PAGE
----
When the U.S.- Mexico border was established, it cut through the lands of the Tohono O’odham tribe, partitioning it in two. Today, what is left of this small Native-American community in Sonora, Mexico, makes a last stand to survive as U.S. border militarization chokes them off from their community on the other side of the border in Arizona.
Joseph Mathew, Director/Producer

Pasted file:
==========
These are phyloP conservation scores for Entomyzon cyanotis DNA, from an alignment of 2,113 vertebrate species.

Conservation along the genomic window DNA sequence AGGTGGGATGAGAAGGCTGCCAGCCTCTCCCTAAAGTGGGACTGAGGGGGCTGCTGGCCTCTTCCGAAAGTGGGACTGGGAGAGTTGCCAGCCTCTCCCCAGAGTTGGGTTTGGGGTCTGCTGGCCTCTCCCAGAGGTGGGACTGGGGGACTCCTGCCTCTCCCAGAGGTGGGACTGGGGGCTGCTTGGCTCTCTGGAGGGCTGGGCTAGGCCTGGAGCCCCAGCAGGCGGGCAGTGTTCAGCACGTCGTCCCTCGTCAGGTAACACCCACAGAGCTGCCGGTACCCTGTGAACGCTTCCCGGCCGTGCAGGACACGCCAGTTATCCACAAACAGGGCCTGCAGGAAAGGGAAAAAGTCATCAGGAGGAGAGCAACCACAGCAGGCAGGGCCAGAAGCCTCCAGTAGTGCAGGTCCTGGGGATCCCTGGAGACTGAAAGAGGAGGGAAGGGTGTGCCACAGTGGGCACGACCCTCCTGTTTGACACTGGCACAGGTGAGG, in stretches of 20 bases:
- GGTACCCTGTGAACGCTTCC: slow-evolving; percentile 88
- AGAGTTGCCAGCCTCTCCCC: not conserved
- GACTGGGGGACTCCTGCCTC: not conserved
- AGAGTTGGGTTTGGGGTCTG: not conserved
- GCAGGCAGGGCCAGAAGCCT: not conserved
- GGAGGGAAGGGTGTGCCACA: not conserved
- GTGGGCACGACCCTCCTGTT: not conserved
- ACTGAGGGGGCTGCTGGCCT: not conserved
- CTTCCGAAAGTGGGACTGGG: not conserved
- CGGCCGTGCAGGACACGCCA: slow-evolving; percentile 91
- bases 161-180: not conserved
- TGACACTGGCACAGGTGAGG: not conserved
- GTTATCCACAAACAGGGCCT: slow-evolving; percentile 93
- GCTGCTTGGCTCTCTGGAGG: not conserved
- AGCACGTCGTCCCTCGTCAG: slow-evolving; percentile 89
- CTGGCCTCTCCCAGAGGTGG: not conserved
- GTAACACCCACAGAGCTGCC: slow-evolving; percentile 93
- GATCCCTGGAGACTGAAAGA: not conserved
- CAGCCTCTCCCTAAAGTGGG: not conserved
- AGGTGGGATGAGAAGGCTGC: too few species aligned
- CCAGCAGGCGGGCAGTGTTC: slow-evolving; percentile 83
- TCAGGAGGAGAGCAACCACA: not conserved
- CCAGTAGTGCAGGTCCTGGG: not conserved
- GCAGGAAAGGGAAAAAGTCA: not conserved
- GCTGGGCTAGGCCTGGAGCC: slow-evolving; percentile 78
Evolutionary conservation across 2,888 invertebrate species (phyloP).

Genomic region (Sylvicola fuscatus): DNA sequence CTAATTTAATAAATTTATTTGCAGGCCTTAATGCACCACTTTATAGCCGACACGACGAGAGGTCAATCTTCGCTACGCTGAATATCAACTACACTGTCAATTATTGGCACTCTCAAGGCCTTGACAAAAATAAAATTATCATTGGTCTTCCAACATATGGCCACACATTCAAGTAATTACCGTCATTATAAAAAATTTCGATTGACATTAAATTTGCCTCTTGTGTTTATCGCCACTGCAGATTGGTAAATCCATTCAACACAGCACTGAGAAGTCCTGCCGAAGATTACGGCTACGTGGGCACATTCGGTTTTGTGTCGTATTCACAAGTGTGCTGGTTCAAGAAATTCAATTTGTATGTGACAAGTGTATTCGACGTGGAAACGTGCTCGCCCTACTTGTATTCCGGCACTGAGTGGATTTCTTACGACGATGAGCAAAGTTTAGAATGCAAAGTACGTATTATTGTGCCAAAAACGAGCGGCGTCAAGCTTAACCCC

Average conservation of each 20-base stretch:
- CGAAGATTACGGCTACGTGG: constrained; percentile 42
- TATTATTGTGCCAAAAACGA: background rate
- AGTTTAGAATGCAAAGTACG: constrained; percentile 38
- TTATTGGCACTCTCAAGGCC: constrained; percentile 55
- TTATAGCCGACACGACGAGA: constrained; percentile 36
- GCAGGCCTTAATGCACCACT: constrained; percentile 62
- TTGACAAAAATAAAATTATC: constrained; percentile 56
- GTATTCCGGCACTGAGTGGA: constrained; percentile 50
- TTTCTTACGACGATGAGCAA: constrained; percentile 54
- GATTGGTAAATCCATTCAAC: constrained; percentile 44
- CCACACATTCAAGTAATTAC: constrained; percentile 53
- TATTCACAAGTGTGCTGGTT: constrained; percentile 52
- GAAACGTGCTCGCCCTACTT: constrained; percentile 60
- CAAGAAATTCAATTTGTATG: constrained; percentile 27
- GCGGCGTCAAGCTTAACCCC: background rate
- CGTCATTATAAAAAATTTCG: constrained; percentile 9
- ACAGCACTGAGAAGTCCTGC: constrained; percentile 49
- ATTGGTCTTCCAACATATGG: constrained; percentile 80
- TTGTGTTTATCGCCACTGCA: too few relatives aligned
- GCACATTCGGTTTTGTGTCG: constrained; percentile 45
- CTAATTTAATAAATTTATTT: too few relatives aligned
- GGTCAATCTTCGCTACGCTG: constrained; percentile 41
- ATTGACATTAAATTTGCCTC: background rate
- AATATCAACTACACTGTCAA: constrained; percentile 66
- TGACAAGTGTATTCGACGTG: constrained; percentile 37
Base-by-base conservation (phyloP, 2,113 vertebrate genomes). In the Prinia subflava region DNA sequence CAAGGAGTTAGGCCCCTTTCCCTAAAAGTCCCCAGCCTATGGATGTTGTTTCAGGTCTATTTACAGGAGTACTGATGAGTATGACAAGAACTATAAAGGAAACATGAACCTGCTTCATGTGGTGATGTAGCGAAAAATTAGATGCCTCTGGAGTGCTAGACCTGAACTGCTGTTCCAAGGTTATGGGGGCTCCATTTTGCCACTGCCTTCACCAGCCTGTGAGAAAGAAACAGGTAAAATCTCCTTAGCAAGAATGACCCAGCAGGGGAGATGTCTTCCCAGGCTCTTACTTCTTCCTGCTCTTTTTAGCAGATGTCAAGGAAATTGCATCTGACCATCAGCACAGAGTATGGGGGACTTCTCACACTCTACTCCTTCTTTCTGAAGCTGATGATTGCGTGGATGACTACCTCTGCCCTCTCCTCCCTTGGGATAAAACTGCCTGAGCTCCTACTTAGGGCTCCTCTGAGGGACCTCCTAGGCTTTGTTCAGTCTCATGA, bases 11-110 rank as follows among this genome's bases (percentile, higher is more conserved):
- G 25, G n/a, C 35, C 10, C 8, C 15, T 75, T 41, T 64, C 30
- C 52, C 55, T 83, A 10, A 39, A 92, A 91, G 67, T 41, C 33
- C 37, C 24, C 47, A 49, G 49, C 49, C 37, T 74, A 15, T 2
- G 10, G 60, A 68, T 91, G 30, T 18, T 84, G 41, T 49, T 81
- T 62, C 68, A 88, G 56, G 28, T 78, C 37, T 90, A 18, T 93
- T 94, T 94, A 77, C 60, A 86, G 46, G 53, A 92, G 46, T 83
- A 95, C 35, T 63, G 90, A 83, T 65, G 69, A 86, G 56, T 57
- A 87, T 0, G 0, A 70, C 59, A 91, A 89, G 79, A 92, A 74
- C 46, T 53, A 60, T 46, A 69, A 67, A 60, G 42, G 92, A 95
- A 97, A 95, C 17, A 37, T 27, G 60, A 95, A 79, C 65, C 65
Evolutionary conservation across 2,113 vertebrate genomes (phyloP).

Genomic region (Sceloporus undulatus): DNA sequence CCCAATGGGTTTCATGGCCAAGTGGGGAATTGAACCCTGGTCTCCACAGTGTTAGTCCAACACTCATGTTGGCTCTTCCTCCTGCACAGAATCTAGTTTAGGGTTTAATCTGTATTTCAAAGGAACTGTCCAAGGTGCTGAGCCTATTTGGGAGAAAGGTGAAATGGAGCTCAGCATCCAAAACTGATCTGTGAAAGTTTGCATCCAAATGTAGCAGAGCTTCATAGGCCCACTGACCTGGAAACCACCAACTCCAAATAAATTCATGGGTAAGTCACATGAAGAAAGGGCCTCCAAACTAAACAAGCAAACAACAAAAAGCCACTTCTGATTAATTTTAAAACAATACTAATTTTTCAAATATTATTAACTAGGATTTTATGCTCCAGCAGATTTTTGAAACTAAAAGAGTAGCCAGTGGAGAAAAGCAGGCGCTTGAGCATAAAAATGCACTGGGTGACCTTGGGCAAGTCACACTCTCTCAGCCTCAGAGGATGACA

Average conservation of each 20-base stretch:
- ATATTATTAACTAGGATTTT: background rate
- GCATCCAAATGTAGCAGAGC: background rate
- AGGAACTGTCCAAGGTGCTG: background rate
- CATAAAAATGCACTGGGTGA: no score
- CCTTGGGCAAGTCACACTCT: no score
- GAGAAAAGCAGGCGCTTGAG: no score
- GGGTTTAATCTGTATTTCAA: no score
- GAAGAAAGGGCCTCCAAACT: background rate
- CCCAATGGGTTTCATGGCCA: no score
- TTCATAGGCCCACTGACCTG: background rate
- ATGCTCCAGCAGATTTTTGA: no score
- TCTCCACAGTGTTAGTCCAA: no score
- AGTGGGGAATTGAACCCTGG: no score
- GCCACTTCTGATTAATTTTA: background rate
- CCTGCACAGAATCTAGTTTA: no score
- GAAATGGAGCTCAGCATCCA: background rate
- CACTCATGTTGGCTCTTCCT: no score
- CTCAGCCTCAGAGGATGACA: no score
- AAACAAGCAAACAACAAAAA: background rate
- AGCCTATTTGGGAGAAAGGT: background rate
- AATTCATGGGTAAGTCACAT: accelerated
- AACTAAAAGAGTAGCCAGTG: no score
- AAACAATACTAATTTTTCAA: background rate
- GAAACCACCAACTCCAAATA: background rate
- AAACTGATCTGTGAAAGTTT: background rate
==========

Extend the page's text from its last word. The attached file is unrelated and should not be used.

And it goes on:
Joseph was born and brought up in Kerala, India. After he moved to the U.S in 1994, he eschewed a career in the financial industry to pursue a lifelong dream of becoming a photographer and filmmaker. He studied photography at the Maryland Institute College of Art. His interest in photojournalism led him to freelance assignments for the Associated Press and other local newspapers. With the advent of Digital Video in the late 1990’s he ventured into long-form story-telling. He completed his first feature documentary, The Last Season: The Life and Demolition of Baltimore's Memorial Stadium in 2003. The film follows the community’s reaction to the demolition of a local landmark. It has since become a local favorite and bestseller. His second documentary, Crossing Arizona, examines immigration thru the lives and actions of the people living along the Arizona–Sonora border. After its premier at the Sundance Film Festival in 2006, the film went on to win numerous awards and has been commissioned for television around the world. In 2009 he completed his first narrative film, Bombay Summer. Set in contemporary India, the film is a peek into youth culture and how rapid modernization is affecting a fiercely traditional and conservative society. Besides A Border Crossed Land, Joseph also has a narrative film The Long Walk of Carlos Guerrero, also set on the US-Mexico border, ready for production. Joseph lives in New York City.